The latest American Elections were indeed ground-breaking and even heart-breaking to some – like the world was embracing a whole new chapter that was turning life upside down. However, the fact is that the future is in our hands – the beauty of difference is diversity.
My father is American and my mother is Spanish. I was born in Ecuador, grew up and went to school in Spain for ten years and then we moved to China for eight years where I studied the language, finished high-school and finally, completed university in the UK for another two.
I have also had the chance to do my Master’s placement in Germany during the summer of 2016, traveled around South East Asia to Malaysia, Thailand and Vietnam and now I am currently working in Cairo, Egypt.
Throughout all these trips and adventures I have had the pleasure to meet hundreds of people who are way more international than the previous sentence I just throw up there. Kids that spoke at least five languages, that were less than 15 years-old and had already visited or lived in over 10 countries.
Needless to say how blessed and lucky they all are, including me, to have had the chance to explore the world from a very young age. However, it hasn’t always been just fun and happiness of course. One of the questions I am most afraid of, is when people ask me: “where are you from?”
The answer will never come up clear in my mind – if I say “Spain” people will most likely reply: “but you don’t look Spanish at all”, “but your English is very good”, “you are too white to be Spanish”.
If the answer involves explaining my whole life: where I was born, where I grew up… people would just say “wow, that’s incredible” and the conversation would be over, probably because I sounded like a show-off.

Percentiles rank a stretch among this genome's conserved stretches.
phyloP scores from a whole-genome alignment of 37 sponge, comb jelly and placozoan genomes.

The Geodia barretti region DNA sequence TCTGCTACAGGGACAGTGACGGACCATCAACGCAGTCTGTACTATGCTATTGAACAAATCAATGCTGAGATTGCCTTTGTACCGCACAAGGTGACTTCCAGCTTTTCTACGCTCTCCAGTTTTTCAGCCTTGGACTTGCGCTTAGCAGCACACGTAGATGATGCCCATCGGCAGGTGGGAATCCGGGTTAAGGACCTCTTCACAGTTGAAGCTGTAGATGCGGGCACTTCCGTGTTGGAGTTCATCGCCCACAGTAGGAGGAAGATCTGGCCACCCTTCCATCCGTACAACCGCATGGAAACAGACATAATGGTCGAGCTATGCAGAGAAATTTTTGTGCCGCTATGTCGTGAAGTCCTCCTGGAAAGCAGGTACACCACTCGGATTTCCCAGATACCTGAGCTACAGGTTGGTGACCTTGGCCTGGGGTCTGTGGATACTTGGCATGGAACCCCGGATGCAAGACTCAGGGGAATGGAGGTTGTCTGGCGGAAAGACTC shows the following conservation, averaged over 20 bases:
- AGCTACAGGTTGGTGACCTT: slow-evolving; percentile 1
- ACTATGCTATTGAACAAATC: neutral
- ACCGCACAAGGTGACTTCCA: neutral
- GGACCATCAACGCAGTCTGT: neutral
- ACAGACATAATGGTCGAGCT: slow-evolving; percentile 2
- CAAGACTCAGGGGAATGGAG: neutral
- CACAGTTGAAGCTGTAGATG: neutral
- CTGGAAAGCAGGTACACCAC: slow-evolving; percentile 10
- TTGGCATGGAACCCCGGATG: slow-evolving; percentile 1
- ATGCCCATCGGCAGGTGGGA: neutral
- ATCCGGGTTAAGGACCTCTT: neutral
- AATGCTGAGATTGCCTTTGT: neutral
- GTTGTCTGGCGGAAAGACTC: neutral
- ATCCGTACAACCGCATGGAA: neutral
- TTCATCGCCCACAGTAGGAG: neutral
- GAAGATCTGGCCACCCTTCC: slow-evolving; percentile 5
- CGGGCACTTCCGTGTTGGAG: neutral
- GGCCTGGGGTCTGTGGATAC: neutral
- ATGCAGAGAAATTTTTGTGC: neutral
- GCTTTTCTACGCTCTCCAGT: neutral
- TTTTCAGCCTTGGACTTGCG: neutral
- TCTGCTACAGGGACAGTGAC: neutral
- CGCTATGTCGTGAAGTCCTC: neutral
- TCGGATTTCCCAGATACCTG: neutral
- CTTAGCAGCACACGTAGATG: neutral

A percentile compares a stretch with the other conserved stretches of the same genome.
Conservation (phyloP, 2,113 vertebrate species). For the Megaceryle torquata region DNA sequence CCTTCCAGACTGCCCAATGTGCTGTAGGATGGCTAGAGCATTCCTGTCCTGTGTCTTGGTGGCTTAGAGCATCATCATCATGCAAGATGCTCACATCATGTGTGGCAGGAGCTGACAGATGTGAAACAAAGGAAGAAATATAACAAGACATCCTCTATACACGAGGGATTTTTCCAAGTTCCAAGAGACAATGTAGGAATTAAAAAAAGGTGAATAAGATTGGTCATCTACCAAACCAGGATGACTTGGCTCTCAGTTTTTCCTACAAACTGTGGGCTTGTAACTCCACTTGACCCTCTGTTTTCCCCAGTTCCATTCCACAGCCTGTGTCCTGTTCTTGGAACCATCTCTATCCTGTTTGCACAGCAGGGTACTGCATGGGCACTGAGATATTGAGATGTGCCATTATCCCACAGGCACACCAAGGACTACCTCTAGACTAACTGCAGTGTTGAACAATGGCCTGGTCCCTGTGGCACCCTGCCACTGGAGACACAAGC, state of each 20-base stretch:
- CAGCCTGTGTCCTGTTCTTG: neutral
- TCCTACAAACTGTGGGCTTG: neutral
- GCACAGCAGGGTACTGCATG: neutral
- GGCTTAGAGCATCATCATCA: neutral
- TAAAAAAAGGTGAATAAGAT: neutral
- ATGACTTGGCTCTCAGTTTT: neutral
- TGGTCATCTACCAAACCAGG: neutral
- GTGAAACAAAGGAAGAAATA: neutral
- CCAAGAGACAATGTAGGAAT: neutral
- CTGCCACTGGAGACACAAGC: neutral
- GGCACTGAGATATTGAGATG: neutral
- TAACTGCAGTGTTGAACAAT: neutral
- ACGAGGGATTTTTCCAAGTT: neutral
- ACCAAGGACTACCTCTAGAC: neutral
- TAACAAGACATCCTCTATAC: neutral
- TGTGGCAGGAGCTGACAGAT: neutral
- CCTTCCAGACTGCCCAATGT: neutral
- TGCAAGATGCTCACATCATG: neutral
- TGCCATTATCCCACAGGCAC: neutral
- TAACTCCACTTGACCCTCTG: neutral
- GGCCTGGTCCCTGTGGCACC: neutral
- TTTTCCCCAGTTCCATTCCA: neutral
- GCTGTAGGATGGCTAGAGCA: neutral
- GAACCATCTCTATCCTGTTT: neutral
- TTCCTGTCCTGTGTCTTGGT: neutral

When I was in China people thought I was Russian. When I was in the UK people thought I was Polish and whenever I was back home in Spain local people would ask me “where is that accent coming from?”, “how long have you been studying Spanish?”.
This situation has been going on for over 10 years. I’m 23 now and it doesn’t bother me that much because when it comes to applying for jobs, it has always played out to my advantage.
But when I was a teenager, it always made me feel insecure – the more we traveled, the more I got asked the same questions and the more I felt I did not really belong anywhere.
I used to envy my friends, thinking their life was sweetly simple. They knew where their parents were from, where they belonged to and where their kids will belong to because it was all laid down very clearly.
Today, I know that I should cherish being different. It is always a battle, not everyone thinks the same of course. But I know that being different is the chance to have a better tomorrow.
Last summer of 2016, the United Nations High Commissioner for Refugees said that “the number of refugees, asylum-seekers and internally displaced people around the world has topped 65 million.”
So even if some people don’t want to acknowledge facts, the world is becoming a Long Island cocktail and it doesn’t make sense anymore to classify things according to labels, borders, countries and passports.
Changes and differences often cause fear and insecurities among people. To not know what to expect and not know how to prepare for the unknown is frightful. However, the worst way to deal with change is with hate and ignorance, because we condemn each other to a never-ending circle of failure and to never be able to progress and evolve into something far better.
However, the worst way to deal with change is with hate and ignorance, because we condemn each other to a never-ending circle of failure and to never be able to progress and evolve into something far better.